9. Clinician Bias • 1988 experiment: 290 psychiatrists reviewed the same written case studies that were alternatively presented as white male, white female, black male and black female. The psychiatrists gave more severe diagnoses to black males and less severe to white males. According to the researchers, “clinicians appear to ascribe violence, suspiciousness, and dangerousness to black patients even though the case studies were the same.” (Loring, 1988) • 2000 Study on psychiatric inpatients found that African Americans had higher rates of both clinical and research-based diagnosis of schizophrenia because psychiatrists applied different decision rules to African American and white patients in judging the presence of schizophrenia (Supplement to Mental Health: A Report of the Surgeon General, 2001)

  10. Treatment Studies Exclude Minorities & Ignore Impact on African Americans • Research shows that African Americans metabolize psychotropic medications more slowly than whites and may be more sensitive to side-effects (Link, 1995; Risby, 1996; A Report of the Surgeon General) • Randomized clinical trials on efficacy of pharmaceutical treatment largely exclude minorities. Even in studies where there were a limited number of African-American participants, studies failed to separately analyze efficacy for that population. Thus, recommended medicines and dosages are tailored for white population (AReport of the Surgeon General)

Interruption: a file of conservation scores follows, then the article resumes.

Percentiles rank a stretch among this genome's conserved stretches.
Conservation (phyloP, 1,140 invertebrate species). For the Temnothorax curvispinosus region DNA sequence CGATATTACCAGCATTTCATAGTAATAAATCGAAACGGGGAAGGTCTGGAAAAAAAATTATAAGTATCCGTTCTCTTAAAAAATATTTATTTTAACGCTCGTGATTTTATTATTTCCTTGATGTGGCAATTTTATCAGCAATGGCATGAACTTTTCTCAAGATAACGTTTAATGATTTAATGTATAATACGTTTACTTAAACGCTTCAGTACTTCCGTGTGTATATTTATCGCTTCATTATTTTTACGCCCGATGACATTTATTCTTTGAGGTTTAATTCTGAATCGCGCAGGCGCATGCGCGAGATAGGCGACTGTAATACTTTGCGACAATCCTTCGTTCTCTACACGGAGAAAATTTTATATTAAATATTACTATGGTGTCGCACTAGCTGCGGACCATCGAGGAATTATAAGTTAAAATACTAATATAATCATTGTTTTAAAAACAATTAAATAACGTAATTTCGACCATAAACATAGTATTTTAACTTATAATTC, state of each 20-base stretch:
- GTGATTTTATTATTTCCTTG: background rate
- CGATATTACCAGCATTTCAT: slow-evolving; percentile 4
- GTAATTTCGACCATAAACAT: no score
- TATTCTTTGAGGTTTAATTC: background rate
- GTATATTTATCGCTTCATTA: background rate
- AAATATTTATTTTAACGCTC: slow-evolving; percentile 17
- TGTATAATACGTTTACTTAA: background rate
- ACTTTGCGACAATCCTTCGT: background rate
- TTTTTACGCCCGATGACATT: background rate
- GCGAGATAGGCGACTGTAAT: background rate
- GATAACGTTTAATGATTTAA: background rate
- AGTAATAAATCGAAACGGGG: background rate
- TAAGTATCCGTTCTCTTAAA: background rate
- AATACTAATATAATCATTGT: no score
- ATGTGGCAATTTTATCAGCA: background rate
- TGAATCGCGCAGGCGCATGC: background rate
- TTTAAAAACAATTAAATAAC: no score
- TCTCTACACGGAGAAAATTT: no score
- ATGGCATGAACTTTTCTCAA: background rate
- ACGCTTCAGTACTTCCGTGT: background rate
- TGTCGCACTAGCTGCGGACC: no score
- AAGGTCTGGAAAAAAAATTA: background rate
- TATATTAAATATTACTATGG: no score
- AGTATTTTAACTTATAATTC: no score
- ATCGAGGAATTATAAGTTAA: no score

11. African Americans over-drugged • Standard dosages would present problems due to slower metabolism. However, clinicians in emergency rooms and inpatient settings prescribe both more and higher dosages of oral and injective antipsychotic medications to African Americans than to whites, and they are more likely to receive higher overall doses of neuroleptics (AReport of the Surgeon General, citing Segal, 1996; Chung, 1995; Marcolin, 1991, Walkup 2000); (Diaz 2002; Kuno 2002)

  12. Health Consequences • Combination of slow metabolism and overmedication of antipsychotic drugs yield extra-pyramidal side effects, including stiffness, jitteriness, and muscle cramps, as well as increased risk of long-term severe side-effects such as tardive dyskinesia, which has been shown in several studies to be significantly more prevalent among African Americans than whites (AReport of the Surgeon General, citing Lin 1997; Morgenstern & Glazer, 1993; Glazer, 1994, Eastham & Jeste, 1996; Jeste, 1996)

  13. Civil Admissions to State Hospitals • 2002: African Americans accounted for approximately 12% of US population, but accounted for approximately 30% of admissions to state hospitals. 2005: 21.7% admission rate, but was actually a 10% increase in the actual number of total admissions of all groups combined. (Davis, 2011) • 1970-2002: Percentage of African Americans admitted to state hospitals was 2 to 3 times their representation in general public (NASMPHD Research Institute, 2002)

  14. Involuntary Commitment • More than twice as likely than whites to be involuntarily committed to state hospitals (Lewis 2010) • African American men most likely to diagnosed with most severe forms of schizophrenia and being involuntarily committed, whether civilly or through criminal courts (Davis 2010)